Monday, 9 March 2015

Never Fade review

Never Fade

As with most series, a middle book can sometimes fail to peek at the momentum created by the first book, and then the suspense for the final instalment. And while I feel Never Fade doesn’t fall prey to this reoccurring theme, I do have to grudgingly admit that I did like The Darkest Minds more.

Never Fade picks up 6 months after Ruby had wiped all traces of herself from Liam’s mind and I very interested in how the Children’s League and Ruby would fit around each other. And though we aren’t given an exact look into that relationship we know enough that Ruby doesn’t like the idea of being Leader to a small band of psi kids, and still wants out.
The story still has its darker edge, which I was glad for. The book is also more psychically demanding on its characters.

I said in my review of The Darkest Minds that Ruby had already gone through a hell of a lot of character development. And actually, the same can be said for Never Fade too.
All along we’ve seen Ruby struggling with her abilities, and in this book, she really gets a handle on them, but she also really sees the dark depths that her powers can achieve. And Ruby fights with the monster side of herself that she has always associated with herself.
Her scenes with Knox, and especially the one with Rob in the car was so engrossing.

The writing was as stellar as the first books, but I felt the very beginning of Never Fade suffered from a little bit of slow pacing. While Ruby was with the League, I was a little distracted in waiting for something to happen to get the story set off.

Never Fade certainly threw in some wicked curve balls. The biggest for me personal was the death of Jude. It felt so personal, and how it affected Ruby hit me that much hard. Through the trials that Ruby and the gang faced, I always thought Jude would make it through unscathed. I was looking forward to watching him grow and thrive.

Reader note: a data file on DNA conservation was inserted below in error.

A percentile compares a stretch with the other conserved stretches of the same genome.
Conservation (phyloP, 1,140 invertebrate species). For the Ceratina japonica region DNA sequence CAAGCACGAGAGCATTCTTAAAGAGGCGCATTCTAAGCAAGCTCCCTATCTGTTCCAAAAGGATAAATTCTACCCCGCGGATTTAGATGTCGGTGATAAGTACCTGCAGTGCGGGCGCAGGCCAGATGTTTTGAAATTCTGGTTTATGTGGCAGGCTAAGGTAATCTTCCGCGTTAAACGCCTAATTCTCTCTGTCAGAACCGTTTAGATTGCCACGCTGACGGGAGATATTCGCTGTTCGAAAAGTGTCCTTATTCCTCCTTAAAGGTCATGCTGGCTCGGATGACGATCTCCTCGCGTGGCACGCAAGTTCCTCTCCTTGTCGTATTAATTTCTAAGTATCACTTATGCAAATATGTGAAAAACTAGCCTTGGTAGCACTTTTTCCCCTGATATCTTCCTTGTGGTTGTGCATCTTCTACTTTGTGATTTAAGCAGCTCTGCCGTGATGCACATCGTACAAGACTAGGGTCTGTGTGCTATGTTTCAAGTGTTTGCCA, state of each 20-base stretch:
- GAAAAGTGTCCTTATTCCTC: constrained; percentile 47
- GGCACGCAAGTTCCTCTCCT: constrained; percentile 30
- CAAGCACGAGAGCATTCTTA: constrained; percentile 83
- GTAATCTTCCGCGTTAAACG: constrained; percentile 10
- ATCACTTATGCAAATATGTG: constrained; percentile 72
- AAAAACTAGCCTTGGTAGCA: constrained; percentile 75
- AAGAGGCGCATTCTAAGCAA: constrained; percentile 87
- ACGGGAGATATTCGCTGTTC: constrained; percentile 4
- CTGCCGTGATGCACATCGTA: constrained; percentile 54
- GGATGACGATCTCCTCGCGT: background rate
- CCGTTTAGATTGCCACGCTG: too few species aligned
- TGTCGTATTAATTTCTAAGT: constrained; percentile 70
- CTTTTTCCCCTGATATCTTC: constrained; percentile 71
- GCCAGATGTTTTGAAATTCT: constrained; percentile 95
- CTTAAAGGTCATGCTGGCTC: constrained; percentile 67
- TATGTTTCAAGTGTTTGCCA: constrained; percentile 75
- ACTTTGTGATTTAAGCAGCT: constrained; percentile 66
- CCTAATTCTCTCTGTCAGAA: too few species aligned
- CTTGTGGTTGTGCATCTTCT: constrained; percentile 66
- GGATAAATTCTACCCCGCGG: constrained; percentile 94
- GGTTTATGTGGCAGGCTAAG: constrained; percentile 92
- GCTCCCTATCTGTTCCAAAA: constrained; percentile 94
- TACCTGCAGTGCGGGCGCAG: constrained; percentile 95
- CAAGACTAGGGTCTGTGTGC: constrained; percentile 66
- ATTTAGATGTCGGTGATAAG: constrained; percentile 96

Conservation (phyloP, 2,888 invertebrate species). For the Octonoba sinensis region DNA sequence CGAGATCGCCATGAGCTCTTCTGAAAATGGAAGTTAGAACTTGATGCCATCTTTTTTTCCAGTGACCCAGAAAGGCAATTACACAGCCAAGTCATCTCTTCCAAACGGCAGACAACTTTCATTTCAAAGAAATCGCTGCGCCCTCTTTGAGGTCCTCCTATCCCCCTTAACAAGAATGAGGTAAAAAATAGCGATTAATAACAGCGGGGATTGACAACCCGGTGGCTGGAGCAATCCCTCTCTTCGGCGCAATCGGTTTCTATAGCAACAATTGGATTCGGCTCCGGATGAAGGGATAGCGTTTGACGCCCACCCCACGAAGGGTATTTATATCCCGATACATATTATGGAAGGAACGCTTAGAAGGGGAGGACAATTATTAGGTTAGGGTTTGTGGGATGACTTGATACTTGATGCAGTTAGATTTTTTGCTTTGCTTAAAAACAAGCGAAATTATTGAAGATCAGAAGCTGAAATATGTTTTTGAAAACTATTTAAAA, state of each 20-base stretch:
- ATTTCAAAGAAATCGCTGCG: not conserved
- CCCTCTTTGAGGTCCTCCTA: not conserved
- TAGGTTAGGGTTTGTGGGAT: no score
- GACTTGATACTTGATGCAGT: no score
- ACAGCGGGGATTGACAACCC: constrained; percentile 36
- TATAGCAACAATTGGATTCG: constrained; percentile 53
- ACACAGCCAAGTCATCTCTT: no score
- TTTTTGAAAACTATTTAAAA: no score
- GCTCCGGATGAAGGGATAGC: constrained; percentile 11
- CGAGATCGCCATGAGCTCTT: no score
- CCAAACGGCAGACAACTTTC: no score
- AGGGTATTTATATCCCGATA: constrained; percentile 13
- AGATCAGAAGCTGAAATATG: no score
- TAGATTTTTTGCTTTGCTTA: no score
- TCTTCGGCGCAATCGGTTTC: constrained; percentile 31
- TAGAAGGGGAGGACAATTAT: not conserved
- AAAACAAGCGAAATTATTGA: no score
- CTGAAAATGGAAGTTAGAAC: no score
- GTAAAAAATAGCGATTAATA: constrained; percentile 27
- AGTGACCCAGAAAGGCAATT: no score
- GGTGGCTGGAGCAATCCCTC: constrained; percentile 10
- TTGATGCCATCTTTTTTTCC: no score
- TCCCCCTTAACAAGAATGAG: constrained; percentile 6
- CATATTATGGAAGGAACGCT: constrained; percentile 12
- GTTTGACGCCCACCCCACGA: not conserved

Again, I loved the secondary characters. At first I thought Bracken was trying to replace Liam and Chubs, and yet still keep the humour from a diverse group, almost like Jude was taking Zu’s place as the one to be protected, and I kind thought that it was cheating slightly, but the more I read into these new characters, the quicker I fell in love with them. Vida won me over almost instantly and I loved every snarky quip that her foul mouth spewed. Jude was my particular favourite. The way Ruby protects him and comforted him.

Although Liam is very much a huge part of the plot in Never Fade, I felt his actual character lacked growth because of that.
A character I was very surprised about was Chubs. He has changed pretty radically when he is first reintroduced in the book. In addition, you see how dangerous and desperate a step it was for him to become a skip tracer so he could find word on the others. He really does come into his own.

Then there was Cole. Liam’s older and hard arsed brother, and as we find out in a few of the very last pages, a Red. I enjoyed Cole’s sporadic appearances and I really hope we get to see more of him in the third and final book.

I was unsurprised by Clancy’s reappearance, though I was very surprised by the how and why of it. His side of the plot was very interesting and comes sort of out of left field. I felt just as slow as Ruby does when trying to piece all of the titbits of information together.

The second half of the book was explosive, pretty literally too. I had no idea of where things would go and I much prefer that. I am honestly so consumed with what might happen in the final book In The Afterlight. I’m going to have to start it as soon as possible. 

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